gwagner's blog

CRUD Operations with IndexedDB - Part 1: Creating and Clearing a Database

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In this article, we show how to create and clear an IndexedDB database keeping all code in a single HTML file. Creating an IndexedDB database means first creating an empty database, and then adding records to its empty tables (or "object stores"). In Part 2, we will explain how to retrieve, update and delete IndexedDB records, such that we get the full collection of CRUD operations: Create, Update, Retrieve and Delete.

Asynchronous Programming in JavaScript

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In programming, we often have the situation that, when calling a possibly time-consuming input/output (I/O) operation (or any long-running operation, e.g., for performing a complex computation), the program execution has to wait for its result being returned before it can go on. Calling such an operation and waiting for its result, while the main program's further execution (and its entire thread) is blocked, represents a synchronous operation call.

The Most Important New JavaScript Elements for Basic Programming

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There have been many articles about the new language elements introduced to JavaScript by ECMAScript 2015+ (that is, 2015+16+17+18+19+20+...). Typically, in these articles, a great number of new features are presented without taking their relevance into consideration, often with artificial programming examples that do not help to exhibit the potential use of a new feature.

In this post, we only present the most important new language elements, which are generally useful for all kinds of basic programming tasks, in a summarized way.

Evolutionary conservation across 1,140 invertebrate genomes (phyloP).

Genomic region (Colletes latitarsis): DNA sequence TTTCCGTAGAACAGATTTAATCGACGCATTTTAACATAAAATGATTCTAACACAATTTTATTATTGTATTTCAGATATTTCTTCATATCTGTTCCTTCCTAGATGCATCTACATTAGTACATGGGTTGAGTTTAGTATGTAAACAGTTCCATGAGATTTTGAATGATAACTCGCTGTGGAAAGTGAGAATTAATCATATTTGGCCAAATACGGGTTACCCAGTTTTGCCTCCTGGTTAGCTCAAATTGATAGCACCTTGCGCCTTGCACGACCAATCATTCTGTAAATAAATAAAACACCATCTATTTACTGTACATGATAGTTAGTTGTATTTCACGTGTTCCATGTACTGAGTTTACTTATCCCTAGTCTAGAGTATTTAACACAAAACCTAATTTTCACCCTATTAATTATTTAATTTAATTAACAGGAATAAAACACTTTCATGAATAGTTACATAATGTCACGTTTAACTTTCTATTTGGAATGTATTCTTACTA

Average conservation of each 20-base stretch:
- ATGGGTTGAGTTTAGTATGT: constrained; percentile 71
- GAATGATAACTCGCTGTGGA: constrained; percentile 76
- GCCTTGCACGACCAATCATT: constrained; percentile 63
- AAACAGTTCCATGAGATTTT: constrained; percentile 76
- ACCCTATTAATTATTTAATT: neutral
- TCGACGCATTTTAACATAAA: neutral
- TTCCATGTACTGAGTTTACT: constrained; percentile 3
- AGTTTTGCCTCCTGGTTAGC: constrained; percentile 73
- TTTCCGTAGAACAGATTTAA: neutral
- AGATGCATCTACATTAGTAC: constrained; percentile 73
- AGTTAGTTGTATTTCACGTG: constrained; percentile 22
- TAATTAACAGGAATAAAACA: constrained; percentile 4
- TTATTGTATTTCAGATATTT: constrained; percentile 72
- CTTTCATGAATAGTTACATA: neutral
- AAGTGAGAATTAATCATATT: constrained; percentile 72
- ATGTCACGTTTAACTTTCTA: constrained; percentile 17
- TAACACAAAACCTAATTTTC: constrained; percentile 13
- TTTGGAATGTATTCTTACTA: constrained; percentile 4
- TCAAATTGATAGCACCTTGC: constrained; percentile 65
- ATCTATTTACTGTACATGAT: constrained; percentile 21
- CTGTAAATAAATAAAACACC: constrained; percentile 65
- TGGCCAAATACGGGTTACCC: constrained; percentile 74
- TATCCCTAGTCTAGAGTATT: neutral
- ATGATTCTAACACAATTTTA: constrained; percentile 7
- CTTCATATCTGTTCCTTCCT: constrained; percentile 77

Dropping a DOM node without consulting its parent

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For quite a long time, it was pretty cumbersome to delete a node from the DOM of an HTML document because one had to go to its parent and ask it to destroy its child (by invoking removeChild), like so:

var elemToDrop = document.getElementById("elemID");
elemToDrop.parentNode.removeChild( elemToDrop);

It has always felt strange having to use such an indirect approach (having to ask the parent) for the very basic operation of dropping a DOM node.

Representing Information Models as RDF and OWL Vocabularies

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The Resource Description Framework (RDF), together with its extension RDF Schema, is a logical formalism that allows formalizing information models in the form of RDF vocabularies and representing propositional information on the Web, embedded in web pages or in the form of special web data sources. OWL extends RDF by adding many additional language elements for expressing constraints, equalities and derived classes and properties in the context of defining vocabularies. Unfortunately, both RDF and OWL have many usability issues.


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